Virtualization is great tool but, like any Swiss-Army knife, success with it depends on the task at hand. One of the places that people get into trouble with virtualization is when they try to use out-of-the-box virtual infrastructure with non-technical audiences. Virtualization is a great solution but often is not a complete solution.

In education we’ve frequently seen challenges that look like appropriate places to implement a virtualization solution, only to find that the end-result is not fully usable by the intended audience. One example is providing hands-on lab environments to support application training. Success in the workforce today depends on high-level application skills and there is no better way for students to attain those skills than through hands-on use of the software applications.

Many educational institutions provide computer lab environments to help support their student population and provide access to necessary software applications. Many of these lab environments have become the source of IT management problems as they become virus-ridden, get subverted as distribution sites for pirated software or music, or just plain have the normal IT management issues associated with a shared resource in a public environment.

For many institutions their student population brings with them their own PCs which solves one problem but creates another. The lab issues diminish but the problems of providing secure access to software (and software licenses) often takes its place.

The answer, we’ve found, is virtual lab management – using virtualization to deliver secure computing environments as a shared resource. Virtual labs allow administrators to serve up a clean and unchangeable environment for each student – in the lab or on their own PC – on-demand. This makes it easy to provide access to applications that students either can’t afford individually or that their home PCs cannot support. It makes it simple to track and monitor lab usage and to control the use of resources so that systems are not subverted into file servers. Virtual lab management sits on top of virtualization (from Microsoft or VMware) and tells it what to deliver and to who. It makes it easy for non-technical users to select the types of applications they need from a menu and to gain access to those environments without needing to understand virtualization, networking, hosts systems or anything about how it gets delivered. Best of all, virtual labs make it easy to manage capacity. By scheduling time in the lab environment the shared resource is managed for maximum utilization. If more capacity is needed it is simple to add additional resources to the system. The end-users simply see an increase in availability.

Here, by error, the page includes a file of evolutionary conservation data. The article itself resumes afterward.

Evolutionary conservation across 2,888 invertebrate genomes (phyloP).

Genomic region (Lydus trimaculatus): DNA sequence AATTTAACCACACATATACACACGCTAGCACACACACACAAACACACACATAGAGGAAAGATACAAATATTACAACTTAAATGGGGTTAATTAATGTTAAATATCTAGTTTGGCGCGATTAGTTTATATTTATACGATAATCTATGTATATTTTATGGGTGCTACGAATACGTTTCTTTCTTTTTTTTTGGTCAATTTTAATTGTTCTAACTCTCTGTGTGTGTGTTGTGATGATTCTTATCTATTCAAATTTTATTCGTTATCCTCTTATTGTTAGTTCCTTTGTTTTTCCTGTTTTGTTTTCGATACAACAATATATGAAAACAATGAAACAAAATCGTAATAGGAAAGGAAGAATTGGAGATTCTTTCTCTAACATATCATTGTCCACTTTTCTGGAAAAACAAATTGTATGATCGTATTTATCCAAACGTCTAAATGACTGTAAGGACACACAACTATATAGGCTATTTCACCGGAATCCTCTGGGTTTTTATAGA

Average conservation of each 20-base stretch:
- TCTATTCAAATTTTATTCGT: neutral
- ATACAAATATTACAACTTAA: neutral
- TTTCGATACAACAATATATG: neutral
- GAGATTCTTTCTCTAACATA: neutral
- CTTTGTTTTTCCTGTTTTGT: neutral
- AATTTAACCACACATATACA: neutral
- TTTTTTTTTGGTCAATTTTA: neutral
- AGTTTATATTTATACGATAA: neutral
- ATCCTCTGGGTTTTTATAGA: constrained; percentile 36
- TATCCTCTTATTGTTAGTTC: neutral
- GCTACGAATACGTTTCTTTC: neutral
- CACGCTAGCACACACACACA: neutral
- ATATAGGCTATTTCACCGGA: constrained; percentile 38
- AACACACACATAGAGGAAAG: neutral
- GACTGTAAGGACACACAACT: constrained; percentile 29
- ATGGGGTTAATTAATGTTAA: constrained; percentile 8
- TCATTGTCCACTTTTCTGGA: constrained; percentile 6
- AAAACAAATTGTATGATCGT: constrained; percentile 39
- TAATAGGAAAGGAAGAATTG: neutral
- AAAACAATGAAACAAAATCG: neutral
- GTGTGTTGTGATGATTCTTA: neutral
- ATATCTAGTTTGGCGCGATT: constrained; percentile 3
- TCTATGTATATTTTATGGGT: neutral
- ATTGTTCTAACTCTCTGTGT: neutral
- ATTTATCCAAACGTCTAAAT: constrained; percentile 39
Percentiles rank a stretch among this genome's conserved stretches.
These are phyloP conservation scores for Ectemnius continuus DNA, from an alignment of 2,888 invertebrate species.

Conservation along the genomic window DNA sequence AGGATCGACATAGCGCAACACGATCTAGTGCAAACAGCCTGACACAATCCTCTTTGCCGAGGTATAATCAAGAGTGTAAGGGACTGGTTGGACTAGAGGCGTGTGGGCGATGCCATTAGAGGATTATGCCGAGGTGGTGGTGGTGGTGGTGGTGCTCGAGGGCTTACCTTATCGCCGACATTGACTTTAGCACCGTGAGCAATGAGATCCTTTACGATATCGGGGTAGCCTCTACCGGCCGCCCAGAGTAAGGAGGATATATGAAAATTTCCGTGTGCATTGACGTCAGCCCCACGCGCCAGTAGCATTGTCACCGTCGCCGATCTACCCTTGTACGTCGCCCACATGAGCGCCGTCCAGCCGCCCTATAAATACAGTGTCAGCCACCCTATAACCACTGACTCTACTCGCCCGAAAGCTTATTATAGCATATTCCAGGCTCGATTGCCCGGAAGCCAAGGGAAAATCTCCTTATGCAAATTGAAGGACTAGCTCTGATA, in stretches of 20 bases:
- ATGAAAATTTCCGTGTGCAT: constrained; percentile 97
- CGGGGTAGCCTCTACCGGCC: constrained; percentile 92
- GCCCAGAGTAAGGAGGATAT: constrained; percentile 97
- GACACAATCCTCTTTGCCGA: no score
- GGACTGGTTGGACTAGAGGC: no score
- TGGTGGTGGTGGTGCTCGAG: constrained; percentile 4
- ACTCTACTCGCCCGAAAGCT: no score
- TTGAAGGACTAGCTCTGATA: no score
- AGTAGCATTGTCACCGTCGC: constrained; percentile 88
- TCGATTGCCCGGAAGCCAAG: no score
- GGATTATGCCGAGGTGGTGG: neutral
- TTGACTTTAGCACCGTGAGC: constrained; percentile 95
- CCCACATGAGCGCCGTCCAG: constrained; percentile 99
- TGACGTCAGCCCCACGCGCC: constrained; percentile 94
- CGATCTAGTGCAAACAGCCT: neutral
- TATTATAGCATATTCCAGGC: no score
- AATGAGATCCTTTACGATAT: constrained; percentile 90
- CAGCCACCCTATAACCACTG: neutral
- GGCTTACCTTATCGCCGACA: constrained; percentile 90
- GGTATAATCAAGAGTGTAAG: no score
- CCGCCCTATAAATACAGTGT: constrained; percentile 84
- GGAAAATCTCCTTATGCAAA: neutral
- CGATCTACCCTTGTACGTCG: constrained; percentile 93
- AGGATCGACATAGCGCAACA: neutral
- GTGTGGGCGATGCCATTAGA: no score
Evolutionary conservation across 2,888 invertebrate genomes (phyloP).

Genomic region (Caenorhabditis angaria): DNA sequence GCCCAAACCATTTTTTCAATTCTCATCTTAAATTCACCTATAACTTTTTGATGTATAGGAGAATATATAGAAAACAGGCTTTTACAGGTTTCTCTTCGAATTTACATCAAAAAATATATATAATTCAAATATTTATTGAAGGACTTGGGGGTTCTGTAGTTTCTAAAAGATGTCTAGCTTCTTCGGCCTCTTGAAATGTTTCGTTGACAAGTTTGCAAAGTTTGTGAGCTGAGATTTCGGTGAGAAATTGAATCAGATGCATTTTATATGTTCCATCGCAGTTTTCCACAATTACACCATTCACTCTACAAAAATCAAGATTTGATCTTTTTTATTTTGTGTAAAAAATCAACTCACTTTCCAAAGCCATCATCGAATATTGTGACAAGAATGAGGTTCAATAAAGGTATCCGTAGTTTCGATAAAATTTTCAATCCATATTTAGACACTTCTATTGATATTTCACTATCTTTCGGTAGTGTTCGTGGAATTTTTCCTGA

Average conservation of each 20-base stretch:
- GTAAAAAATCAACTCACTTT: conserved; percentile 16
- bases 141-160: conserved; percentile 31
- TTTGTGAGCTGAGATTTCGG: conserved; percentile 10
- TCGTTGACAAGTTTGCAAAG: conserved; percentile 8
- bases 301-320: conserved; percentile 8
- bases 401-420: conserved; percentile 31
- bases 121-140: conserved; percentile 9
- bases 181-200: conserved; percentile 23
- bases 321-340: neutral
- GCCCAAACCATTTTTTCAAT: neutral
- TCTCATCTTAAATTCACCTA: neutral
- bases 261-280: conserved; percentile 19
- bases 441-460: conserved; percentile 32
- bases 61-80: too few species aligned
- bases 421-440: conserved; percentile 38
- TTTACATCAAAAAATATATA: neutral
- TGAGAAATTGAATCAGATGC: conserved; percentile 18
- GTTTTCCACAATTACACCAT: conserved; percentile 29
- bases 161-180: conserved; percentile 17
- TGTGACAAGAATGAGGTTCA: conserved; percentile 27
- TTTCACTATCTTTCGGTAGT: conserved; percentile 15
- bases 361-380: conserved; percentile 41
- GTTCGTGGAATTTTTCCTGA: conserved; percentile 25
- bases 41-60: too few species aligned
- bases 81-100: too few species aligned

Virtualization may not be a panacea for educational institutions, but for a subset of problems, a centralized virtual lab may enable technology administrators to focus their time and attention on enabling learning rather than administering systems.

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Surgient’s Future After a Strong Third Quarter

December 3, 2007

j0387734.jpgDavid Marshall interviews me in his InfoWorld Virtualization Report blog, regarding Surgient’s recent announcement of a strong third quarter for virtual lab management applicaitons.

InfoWorld Virtualization Report | David Marshall | InfoWorld | Surgient’s Future After a Strong Third Quarter

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Electric Cloud, VMware Team Up

November 7, 2007

j0401430.jpgVMware and Electric Cloud announce intent to connect Electric Cloud Commander build-management to VMware Lab Manager. This would allow developers to leverage the virtual lab environment across the development cycle.

Dr. Dobb’s | Electric Cloud, VMware Team Up | November 7, 2007